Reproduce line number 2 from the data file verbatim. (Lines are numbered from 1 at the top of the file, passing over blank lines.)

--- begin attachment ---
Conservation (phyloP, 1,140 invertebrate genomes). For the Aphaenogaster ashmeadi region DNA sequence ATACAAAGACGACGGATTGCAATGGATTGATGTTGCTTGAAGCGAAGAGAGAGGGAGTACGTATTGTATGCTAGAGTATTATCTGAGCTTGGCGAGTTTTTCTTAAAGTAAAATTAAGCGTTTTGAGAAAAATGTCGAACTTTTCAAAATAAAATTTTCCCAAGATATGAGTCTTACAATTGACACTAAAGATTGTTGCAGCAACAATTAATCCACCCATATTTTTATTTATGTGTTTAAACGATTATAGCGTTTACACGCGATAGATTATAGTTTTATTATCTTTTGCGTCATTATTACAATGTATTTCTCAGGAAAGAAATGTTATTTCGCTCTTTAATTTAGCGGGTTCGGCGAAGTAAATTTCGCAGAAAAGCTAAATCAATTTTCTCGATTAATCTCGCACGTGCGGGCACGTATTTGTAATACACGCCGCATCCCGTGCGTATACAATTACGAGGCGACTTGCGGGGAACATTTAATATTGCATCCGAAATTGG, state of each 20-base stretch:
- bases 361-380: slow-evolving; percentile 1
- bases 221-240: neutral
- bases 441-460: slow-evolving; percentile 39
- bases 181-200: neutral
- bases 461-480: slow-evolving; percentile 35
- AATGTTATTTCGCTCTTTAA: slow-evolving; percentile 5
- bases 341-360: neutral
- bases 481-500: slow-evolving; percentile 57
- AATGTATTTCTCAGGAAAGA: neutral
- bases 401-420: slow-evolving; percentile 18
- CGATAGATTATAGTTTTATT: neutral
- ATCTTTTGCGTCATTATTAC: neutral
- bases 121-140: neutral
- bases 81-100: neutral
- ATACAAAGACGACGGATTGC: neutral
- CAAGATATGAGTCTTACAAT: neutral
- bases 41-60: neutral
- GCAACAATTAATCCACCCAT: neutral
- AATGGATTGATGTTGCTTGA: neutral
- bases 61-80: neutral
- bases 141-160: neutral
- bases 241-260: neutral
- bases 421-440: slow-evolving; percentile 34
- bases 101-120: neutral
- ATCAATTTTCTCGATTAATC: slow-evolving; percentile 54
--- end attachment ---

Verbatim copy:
- bases 361-380: slow-evolving; percentile 1